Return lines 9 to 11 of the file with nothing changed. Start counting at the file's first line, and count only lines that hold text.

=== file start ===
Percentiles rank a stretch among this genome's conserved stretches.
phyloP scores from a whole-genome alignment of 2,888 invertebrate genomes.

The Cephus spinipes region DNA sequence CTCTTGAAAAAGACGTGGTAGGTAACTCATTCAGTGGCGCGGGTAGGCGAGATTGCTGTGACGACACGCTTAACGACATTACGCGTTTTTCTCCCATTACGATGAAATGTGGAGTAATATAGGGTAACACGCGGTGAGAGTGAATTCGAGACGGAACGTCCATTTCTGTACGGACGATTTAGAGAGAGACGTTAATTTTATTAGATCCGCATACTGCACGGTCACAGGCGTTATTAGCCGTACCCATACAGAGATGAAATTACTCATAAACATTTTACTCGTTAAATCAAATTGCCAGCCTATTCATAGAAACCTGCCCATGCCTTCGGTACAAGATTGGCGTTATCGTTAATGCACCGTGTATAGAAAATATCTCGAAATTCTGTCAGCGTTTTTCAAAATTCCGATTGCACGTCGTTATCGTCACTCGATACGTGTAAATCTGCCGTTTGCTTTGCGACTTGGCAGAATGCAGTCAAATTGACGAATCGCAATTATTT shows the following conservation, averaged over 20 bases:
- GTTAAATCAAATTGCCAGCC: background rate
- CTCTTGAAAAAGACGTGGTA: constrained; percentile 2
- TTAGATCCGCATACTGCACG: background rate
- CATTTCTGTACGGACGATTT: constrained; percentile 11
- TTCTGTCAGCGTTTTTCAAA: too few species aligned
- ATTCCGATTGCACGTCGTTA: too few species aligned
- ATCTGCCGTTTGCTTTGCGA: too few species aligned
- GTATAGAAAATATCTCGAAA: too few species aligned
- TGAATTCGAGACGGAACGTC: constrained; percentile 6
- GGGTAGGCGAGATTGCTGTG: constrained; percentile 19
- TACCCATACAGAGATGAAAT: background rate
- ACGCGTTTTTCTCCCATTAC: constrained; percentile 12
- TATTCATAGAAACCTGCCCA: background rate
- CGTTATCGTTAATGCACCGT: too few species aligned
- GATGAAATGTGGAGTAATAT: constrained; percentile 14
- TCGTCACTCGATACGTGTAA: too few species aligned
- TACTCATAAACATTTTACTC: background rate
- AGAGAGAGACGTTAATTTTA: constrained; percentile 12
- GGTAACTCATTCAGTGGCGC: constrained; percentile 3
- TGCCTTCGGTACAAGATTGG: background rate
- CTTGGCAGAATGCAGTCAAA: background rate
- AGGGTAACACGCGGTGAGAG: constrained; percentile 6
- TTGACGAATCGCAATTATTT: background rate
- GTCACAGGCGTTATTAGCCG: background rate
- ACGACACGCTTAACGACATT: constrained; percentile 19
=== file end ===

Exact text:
- ATTCCGATTGCACGTCGTTA: too few species aligned
- ATCTGCCGTTTGCTTTGCGA: too few species aligned
- GTATAGAAAATATCTCGAAA: too few species aligned